The marketing consultant had obviously written up this sort of thing too many times before. Still, I needed her to do it again. I was convening an event called InterculturAdelaide, a policy outreach day in the Ninth International Convention of Asia Scholars that Adelaide hosted in 2015. I was serving on the conference organising committee as secretary of the Asian Studies Association of Australia.
The government of South Australia had provided strong support for the event, via direct grants and indirect subsidies, and even some help with marketing. The premier spoke on the keynote panel I hosted, and issued a call for South Australians to move beyond a basic passive tolerance for cultural diversity to embrace ‘interculturality’. ‘Citizens of an intercultural society,’ Weatherill said, ‘would be open and outward looking in their orientation to the world.’ They would aim to ‘truly understand different cultures and beliefs’, including with the peoples and cultures of Asia in particular, and ‘seek to engage with these cultures on various levels’. This engagement would underpin not only our successful pursuit of economic goals, but also allow us to develop an ‘ethos’ guiding positive relationships with each other.
The premier, along with others on the state’s political scene, is serious about encouraging such forms of engagement. Nevertheless, a certain economic reductionism can often creep in to the South Australian discussion about Asia – especially in its corporate and bureaucratic registers. This reductionism is directly related to the state’s economic problems, which, for decades, have been accompanied by a demonstrable demographic decline. As part of its campaign to internationalise, South Australia is looking for more new migrants, drawing in part on its international student pool, and is prepared to offer sponsorship in order to retain them. As a result, the fastest-growing migrant groups in this state are Asian, and SA has begun to display a pattern of cultural diversity – along with an increasingly Asian profile – that is broadly similar to that of the nation as a whole.
Unlikely allies: longstanding opposition figure Wan Azizah (left) with former prime minister Mahathir Mohamad (second from right) after Malaysia’s opposition named Mahathir as its candidate for prime minister (Photo: Fazry Ismail/EPA).
Today Inside Story published an essay of mine on the rise of Mahathir Mohamad to leader of the Pakatan Harapan coalition opposition parties at the age of 92. I discuss Malaysia’s current political faultlines and why Mahathir is now allying himself with former nemesis Anwar Ibrahim.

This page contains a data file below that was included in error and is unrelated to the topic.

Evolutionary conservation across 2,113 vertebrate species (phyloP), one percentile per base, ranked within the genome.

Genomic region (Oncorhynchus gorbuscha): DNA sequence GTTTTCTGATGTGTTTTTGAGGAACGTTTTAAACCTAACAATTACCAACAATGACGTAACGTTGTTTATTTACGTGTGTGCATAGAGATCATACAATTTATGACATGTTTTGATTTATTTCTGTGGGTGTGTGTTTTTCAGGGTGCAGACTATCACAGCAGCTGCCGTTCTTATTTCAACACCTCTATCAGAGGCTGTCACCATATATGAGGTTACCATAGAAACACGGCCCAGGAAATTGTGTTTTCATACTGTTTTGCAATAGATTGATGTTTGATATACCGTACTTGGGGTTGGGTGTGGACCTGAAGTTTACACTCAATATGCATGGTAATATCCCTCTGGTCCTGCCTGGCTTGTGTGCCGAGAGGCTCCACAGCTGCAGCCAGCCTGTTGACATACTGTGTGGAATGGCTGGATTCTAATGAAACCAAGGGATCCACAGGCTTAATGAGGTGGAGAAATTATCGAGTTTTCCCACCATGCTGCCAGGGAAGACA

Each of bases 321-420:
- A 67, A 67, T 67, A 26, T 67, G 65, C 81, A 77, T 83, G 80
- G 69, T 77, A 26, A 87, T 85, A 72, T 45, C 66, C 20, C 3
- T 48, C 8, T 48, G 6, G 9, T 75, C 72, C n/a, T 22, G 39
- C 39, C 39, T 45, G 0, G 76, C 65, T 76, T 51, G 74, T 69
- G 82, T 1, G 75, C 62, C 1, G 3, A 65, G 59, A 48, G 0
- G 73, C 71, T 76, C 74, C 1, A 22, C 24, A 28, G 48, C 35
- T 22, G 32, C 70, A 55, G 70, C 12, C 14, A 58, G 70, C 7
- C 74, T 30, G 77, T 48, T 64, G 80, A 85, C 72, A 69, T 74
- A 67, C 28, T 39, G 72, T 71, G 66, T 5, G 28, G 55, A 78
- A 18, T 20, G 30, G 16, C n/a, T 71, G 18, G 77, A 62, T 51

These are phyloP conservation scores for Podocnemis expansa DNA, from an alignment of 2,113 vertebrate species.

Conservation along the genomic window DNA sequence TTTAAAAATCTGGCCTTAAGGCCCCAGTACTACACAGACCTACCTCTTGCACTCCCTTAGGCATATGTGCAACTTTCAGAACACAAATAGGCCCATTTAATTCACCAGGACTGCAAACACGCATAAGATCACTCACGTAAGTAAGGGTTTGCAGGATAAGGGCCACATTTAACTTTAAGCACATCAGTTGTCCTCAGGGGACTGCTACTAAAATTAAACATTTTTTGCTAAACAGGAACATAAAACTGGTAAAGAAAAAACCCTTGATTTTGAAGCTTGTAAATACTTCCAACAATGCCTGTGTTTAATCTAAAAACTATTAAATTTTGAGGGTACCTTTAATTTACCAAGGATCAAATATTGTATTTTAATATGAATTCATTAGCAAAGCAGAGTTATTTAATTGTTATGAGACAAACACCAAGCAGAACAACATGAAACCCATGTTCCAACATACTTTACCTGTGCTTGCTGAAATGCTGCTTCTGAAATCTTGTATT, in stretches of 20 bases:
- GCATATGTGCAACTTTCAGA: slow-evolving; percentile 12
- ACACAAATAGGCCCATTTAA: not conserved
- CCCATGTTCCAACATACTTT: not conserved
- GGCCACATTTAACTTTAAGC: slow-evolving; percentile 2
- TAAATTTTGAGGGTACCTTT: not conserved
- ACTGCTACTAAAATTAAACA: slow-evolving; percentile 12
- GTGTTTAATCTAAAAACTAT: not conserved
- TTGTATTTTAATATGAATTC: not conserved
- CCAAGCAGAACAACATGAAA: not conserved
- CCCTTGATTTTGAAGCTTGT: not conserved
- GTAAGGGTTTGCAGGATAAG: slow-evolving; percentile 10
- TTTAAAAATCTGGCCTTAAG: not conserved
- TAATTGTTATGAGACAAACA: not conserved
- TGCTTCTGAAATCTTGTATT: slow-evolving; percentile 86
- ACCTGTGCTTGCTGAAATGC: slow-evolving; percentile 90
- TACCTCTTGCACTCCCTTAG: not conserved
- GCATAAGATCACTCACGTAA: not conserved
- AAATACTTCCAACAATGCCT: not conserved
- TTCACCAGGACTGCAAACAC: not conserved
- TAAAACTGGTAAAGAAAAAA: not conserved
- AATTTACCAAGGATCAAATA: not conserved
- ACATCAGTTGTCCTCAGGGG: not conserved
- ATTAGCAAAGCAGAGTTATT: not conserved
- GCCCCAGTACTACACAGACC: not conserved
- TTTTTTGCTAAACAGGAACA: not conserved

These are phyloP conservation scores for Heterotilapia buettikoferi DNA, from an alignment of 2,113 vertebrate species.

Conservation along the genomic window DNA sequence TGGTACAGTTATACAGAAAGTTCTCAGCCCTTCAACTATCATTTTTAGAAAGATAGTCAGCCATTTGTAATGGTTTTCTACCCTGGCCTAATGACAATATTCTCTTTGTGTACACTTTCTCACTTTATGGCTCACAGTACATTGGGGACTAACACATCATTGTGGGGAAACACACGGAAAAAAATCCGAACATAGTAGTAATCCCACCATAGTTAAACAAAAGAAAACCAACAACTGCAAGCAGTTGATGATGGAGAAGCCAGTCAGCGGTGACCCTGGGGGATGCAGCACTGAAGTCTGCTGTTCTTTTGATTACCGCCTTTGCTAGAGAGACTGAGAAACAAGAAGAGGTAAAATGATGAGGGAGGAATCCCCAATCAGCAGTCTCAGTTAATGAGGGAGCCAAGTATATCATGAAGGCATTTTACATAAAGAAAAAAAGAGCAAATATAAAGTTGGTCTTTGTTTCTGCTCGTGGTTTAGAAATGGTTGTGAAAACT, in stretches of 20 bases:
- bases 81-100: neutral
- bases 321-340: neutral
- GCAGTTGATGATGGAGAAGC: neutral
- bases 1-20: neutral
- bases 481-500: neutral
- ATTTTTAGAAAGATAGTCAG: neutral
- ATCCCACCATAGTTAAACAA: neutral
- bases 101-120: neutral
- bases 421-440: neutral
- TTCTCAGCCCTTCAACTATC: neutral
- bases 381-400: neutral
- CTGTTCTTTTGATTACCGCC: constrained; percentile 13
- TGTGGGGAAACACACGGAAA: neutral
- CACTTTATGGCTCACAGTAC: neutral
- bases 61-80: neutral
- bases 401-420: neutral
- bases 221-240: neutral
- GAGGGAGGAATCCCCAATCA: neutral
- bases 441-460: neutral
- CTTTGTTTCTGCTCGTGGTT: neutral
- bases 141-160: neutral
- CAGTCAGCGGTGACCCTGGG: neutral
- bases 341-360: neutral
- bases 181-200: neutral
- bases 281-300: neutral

The battle for the “real” Malaysia
“It’s hard to think of a more surprising political turnaround. This week former Malaysian prime minister Mahathir Mohamad announced that he will contest this year’s general election as leader of an alliance of opposition parties committed to ousting the government of Najib Razak. It was Mahathir who chose Najib back in 2009 to lead his former party, UMNO, and the coalition it has headed since the 1970s, Barisan Nasional. In taking the candidacy, the former PM allies himself with his one-time colleague and later nemesis Anwar Ibrahim, whom he famously sacked from the deputy prime ministership in 1998.
Mahathir, who rose through UMNO’s ranks to become prime minister in 1981, is ninety-two years old. His decision to stand this year has raised questions about the state of politics in a nation where the median age is only twenty-eight. Malaysian and international media outlets alike have reflected the view that Mahathir’s selection to lead the coalition is “laughable.”
For answers to this apparent paradox, though, look not to the nation’s age profile but to the calculus of building electoral coalitions in a diverse nation that still bears the scars of the political battles of the past two decades. Look also to Mahathir’s singular success in building coalitions over even more decades, using a combination of Malay nationalism, an Islamist ethic favouring entrepreneurship and capitalist development, and selective minority representation. In combination with favours for allies and civil and judicial pressure on opponents, his use of these themes has been masterful.
ABC News interview: discussing Mahathir Mohamad’s bid for PM at 92 years of age and the calculations informing this choice (Photo: ABC News Twitter).
Today I gave an interview to ABC News on the current state of politics in Malaysia. I told the ABC’s Del Irani that Installing Mahathir as a Pakatan figurehead is a move full of intent, aimed at rewinding Malaysian politics back to the 1990s days of the ‘real’ Barisan Nasional – led by Mahathir and Anwar – and organised as a multi-racial coalition, not a seemingly Malay Muslim bloc.
The decision aims to neutralise voter concerns in two directions; on the one hand it reassures Malay Muslims that there is no threat against them from either minorities or Islamists in the form of PAS; and on the other, it reassures liberal and non-Muslims that there remains a political bulwark against stronger Islamisation in the future.
I also touch on Mahathir’s age and the party’s plans for succession, and the remarkable history of the Anwar and Mahathir relationship.
Former Malaysian prime minister Mahathir Mohamad talks to journalists in Malaysia’s administrative capital, Putrajaya, earlier this month. Ahmad Yusni/EPA, selected by Inside Story.
Today, the excellent website Inside Story published my latest essay on the strategy and tactics of Dr Mahathir’s entry into Pakatan Harapan. I discuss the way the opposition parties wish to convert FELDA’s problems into a mini-1MDB crisis for rural voters in critical seats.
I’m speaking on the Griffith Review panel at Adelaide Writers’ Week, as one of the authors featured in Issue 55: ‘State of Hope,’ focused on South Australia.
My panel is at 12pm on Wednesday 8 March, on the West Stage. More details are available on the Writers’ Week program.